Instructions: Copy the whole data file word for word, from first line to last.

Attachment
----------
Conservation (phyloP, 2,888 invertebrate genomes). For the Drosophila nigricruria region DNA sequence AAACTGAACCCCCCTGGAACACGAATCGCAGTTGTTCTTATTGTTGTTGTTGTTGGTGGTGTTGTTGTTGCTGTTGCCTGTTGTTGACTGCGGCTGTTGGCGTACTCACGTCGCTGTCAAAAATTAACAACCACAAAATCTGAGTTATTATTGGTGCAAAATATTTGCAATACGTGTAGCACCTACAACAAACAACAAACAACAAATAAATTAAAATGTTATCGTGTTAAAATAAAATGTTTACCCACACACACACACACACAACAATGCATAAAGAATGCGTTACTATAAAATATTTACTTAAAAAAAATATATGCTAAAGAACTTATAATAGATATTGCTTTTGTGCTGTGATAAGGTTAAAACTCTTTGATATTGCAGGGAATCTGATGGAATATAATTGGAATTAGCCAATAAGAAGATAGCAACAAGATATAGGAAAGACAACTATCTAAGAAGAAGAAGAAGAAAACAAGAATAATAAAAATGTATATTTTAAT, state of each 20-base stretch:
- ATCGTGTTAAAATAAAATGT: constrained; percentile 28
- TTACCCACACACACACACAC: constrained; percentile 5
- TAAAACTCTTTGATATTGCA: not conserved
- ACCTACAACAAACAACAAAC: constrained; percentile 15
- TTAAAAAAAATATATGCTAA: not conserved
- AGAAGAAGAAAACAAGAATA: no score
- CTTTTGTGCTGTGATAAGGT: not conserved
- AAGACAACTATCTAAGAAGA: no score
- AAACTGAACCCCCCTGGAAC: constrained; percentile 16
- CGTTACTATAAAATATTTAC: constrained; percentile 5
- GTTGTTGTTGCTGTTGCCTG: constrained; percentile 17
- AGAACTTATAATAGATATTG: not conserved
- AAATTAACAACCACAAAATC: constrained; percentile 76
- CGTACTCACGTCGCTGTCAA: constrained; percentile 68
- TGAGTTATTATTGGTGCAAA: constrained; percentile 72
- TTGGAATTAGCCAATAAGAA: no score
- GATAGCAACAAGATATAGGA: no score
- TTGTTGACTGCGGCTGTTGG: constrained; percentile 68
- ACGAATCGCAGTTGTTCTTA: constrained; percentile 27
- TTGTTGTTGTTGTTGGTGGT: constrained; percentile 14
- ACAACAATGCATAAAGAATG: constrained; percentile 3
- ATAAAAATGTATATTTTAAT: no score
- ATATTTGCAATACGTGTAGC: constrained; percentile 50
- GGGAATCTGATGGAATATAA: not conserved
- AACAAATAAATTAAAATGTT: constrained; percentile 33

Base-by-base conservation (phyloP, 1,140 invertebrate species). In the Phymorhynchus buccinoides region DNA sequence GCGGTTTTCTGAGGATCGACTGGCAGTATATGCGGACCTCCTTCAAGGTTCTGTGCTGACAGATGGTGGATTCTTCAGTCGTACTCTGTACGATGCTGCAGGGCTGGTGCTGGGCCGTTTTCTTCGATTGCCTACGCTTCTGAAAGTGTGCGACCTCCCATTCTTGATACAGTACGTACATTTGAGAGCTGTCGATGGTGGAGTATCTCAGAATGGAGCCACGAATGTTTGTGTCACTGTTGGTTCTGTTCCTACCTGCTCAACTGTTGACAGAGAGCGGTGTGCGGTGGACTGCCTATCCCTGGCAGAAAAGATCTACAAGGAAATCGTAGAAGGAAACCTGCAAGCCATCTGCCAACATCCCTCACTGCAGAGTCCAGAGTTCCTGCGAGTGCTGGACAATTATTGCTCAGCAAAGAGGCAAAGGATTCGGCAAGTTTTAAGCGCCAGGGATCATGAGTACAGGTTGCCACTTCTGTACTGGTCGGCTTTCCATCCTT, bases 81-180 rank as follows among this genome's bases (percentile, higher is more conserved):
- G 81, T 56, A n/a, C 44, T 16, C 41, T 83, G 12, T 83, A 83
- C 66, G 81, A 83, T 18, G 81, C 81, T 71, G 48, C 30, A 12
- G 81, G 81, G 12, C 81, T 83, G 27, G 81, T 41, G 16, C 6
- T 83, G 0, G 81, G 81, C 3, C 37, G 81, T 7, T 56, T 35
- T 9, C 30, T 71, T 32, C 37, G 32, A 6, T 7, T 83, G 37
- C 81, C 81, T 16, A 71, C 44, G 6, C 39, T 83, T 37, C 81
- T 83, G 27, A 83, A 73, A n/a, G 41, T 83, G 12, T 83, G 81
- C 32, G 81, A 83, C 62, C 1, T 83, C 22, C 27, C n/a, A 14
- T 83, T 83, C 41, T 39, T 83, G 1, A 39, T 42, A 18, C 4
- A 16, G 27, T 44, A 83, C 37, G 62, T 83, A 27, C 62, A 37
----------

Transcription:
Conservation (phyloP, 2,888 invertebrate genomes). For the Drosophila nigricruria region DNA sequence AAACTGAACCCCCCTGGAACACGAATCGCAGTTGTTCTTATTGTTGTTGTTGTTGGTGGTGTTGTTGTTGCTGTTGCCTGTTGTTGACTGCGGCTGTTGGCGTACTCACGTCGCTGTCAAAAATTAACAACCACAAAATCTGAGTTATTATTGGTGCAAAATATTTGCAATACGTGTAGCACCTACAACAAACAACAAACAACAAATAAATTAAAATGTTATCGTGTTAAAATAAAATGTTTACCCACACACACACACACACAACAATGCATAAAGAATGCGTTACTATAAAATATTTACTTAAAAAAAATATATGCTAAAGAACTTATAATAGATATTGCTTTTGTGCTGTGATAAGGTTAAAACTCTTTGATATTGCAGGGAATCTGATGGAATATAATTGGAATTAGCCAATAAGAAGATAGCAACAAGATATAGGAAAGACAACTATCTAAGAAGAAGAAGAAGAAAACAAGAATAATAAAAATGTATATTTTAAT, state of each 20-base stretch:
- ATCGTGTTAAAATAAAATGT: constrained; percentile 28
- TTACCCACACACACACACAC: constrained; percentile 5
- TAAAACTCTTTGATATTGCA: not conserved
- ACCTACAACAAACAACAAAC: constrained; percentile 15
- TTAAAAAAAATATATGCTAA: not conserved
- AGAAGAAGAAAACAAGAATA: no score
- CTTTTGTGCTGTGATAAGGT: not conserved
- AAGACAACTATCTAAGAAGA: no score
- AAACTGAACCCCCCTGGAAC: constrained; percentile 16
- CGTTACTATAAAATATTTAC: constrained; percentile 5
- GTTGTTGTTGCTGTTGCCTG: constrained; percentile 17
- AGAACTTATAATAGATATTG: not conserved
- AAATTAACAACCACAAAATC: constrained; percentile 76
- CGTACTCACGTCGCTGTCAA: constrained; percentile 68
- TGAGTTATTATTGGTGCAAA: constrained; percentile 72
- TTGGAATTAGCCAATAAGAA: no score
- GATAGCAACAAGATATAGGA: no score
- TTGTTGACTGCGGCTGTTGG: constrained; percentile 68
- ACGAATCGCAGTTGTTCTTA: constrained; percentile 27
- TTGTTGTTGTTGTTGGTGGT: constrained; percentile 14
- ACAACAATGCATAAAGAATG: constrained; percentile 3
- ATAAAAATGTATATTTTAAT: no score
- ATATTTGCAATACGTGTAGC: constrained; percentile 50
- GGGAATCTGATGGAATATAA: not conserved
- AACAAATAAATTAAAATGTT: constrained; percentile 33

Base-by-base conservation (phyloP, 1,140 invertebrate species). In the Phymorhynchus buccinoides region DNA sequence GCGGTTTTCTGAGGATCGACTGGCAGTATATGCGGACCTCCTTCAAGGTTCTGTGCTGACAGATGGTGGATTCTTCAGTCGTACTCTGTACGATGCTGCAGGGCTGGTGCTGGGCCGTTTTCTTCGATTGCCTACGCTTCTGAAAGTGTGCGACCTCCCATTCTTGATACAGTACGTACATTTGAGAGCTGTCGATGGTGGAGTATCTCAGAATGGAGCCACGAATGTTTGTGTCACTGTTGGTTCTGTTCCTACCTGCTCAACTGTTGACAGAGAGCGGTGTGCGGTGGACTGCCTATCCCTGGCAGAAAAGATCTACAAGGAAATCGTAGAAGGAAACCTGCAAGCCATCTGCCAACATCCCTCACTGCAGAGTCCAGAGTTCCTGCGAGTGCTGGACAATTATTGCTCAGCAAAGAGGCAAAGGATTCGGCAAGTTTTAAGCGCCAGGGATCATGAGTACAGGTTGCCACTTCTGTACTGGTCGGCTTTCCATCCTT, bases 81-180 rank as follows among this genome's bases (percentile, higher is more conserved):
- G 81, T 56, A n/a, C 44, T 16, C 41, T 83, G 12, T 83, A 83
- C 66, G 81, A 83, T 18, G 81, C 81, T 71, G 48, C 30, A 12
- G 81, G 81, G 12, C 81, T 83, G 27, G 81, T 41, G 16, C 6
- T 83, G 0, G 81, G 81, C 3, C 37, G 81, T 7, T 56, T 35
- T 9, C 30, T 71, T 32, C 37, G 32, A 6, T 7, T 83, G 37
- C 81, C 81, T 16, A 71, C 44, G 6, C 39, T 83, T 37, C 81
- T 83, G 27, A 83, A 73, A n/a, G 41, T 83, G 12, T 83, G 81
- C 32, G 81, A 83, C 62, C 1, T 83, C 22, C 27, C n/a, A 14
- T 83, T 83, C 41, T 39, T 83, G 1, A 39, T 42, A 18, C 4
- A 16, G 27, T 44, A 83, C 37, G 62, T 83, A 27, C 62, A 37